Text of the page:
The Kennedy family name still carries a lot of weight in American politics and pop culture. An influence that may even have a price tag.
A New York Post report alleges that Kerry Kennedy, Robert F. Kennedy's daughter, John F. Kennedy's niece and New York Governor Andrew Cuomo's ex-wife, was secretly hired by a lawyer representing Ecuador and paid up to millions for her public advocacy against damage to oil-drilled rain forests in the country now involved in a multi-billion dollar lawsuit against Chevron. The New York Post writes:
"Kennedy, 52, was secretly hired as a 'public-relations consultant' by the lawyer representing the Ecuadoreans in an $18 billion lawsuit against Chevron, according to court documents.
Cashing in on her respected family name and legacy, Kennedy raked in tens of thousands of dollars and was given a 0.25 percent stake — worth as much as $40 million — if the $18 billion judgment handed down by an Ecuadorean judge is ultimately upheld. (Chevron has not yet paid pending its countersuit in Manhattan federal court.)
Kennedy was paid a flat $50,000 by lead attorney Steven Donziger on Feb. 22, 2010, bank statements made public in the case show.
She was set to pull down an additional $10,000 per month, according to a September 2010 draft budget by the law firm. And she was to get another $40,000 in expenses in June 2010, according to an invoice from Donziger."
Kennedy appeared on CNN on Oct. 22, 2009, and wrote a column for the Huffington Post on Nov. 4, 2009, where she wrote about what she saw on her trip to the South American nation.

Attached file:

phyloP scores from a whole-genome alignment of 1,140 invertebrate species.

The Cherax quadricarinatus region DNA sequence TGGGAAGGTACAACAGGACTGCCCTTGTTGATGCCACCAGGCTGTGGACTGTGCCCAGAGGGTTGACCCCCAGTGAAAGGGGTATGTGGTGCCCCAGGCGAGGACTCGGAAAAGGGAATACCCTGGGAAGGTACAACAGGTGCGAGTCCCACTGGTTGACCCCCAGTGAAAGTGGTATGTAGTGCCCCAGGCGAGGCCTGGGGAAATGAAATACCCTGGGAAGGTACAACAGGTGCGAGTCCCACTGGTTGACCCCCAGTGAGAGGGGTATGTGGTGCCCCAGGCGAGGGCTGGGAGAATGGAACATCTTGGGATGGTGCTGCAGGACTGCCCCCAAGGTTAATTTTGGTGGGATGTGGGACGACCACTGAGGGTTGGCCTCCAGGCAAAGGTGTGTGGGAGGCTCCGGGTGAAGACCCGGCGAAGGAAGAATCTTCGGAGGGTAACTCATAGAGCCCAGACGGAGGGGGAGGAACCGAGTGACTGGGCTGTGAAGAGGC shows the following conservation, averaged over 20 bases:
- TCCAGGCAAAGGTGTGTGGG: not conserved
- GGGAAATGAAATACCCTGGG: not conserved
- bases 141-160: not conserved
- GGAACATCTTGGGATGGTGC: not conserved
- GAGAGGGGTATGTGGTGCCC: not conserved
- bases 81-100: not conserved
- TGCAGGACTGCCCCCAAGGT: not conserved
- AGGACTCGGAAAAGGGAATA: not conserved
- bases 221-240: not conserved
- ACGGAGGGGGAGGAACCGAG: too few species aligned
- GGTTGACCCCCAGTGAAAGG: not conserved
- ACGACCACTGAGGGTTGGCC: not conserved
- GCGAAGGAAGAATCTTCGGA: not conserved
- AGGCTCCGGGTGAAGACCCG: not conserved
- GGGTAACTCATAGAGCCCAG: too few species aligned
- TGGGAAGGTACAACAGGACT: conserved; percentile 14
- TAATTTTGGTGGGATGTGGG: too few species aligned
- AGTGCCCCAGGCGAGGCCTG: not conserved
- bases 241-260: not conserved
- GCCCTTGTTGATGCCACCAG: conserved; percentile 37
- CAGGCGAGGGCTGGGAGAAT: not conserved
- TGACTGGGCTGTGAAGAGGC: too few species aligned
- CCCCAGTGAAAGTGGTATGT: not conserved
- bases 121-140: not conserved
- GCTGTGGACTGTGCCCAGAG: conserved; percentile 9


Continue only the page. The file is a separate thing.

“Nothing could prepare me for the horror I witnessed,” Kennedy wrote, as the Post notes that it was never mentioned in media appearences that she was hired by the law firm or has a financial stake in the case.
"We--consumers investors, elected officials, journalists, activists, and citizens--must hold Chevron accountable for its actions, and see that justice is done," Kennedy went on to write.
Kennedy is a human rights advocate serving as president for the RFK Memorial Center for Human Rights.
The issue Kennedy was lobbying for involved damage oil companies have caused to the Ecuadorean town of Lago Agrio, where 1,700 square miles of rain forest have been destroyed and people sickened. In 1993, 30,000 villagers sued Texaco for dumping crude oil and emitting toxins into the watershed and air while drilling 325 wells. The Post reports that Chevron bought Texaco in 2001 and has already completed a $40 million cleanup, approved by the Ecuadorean government.
Kennedy did not return calls or e-mails from the Post seeking comment.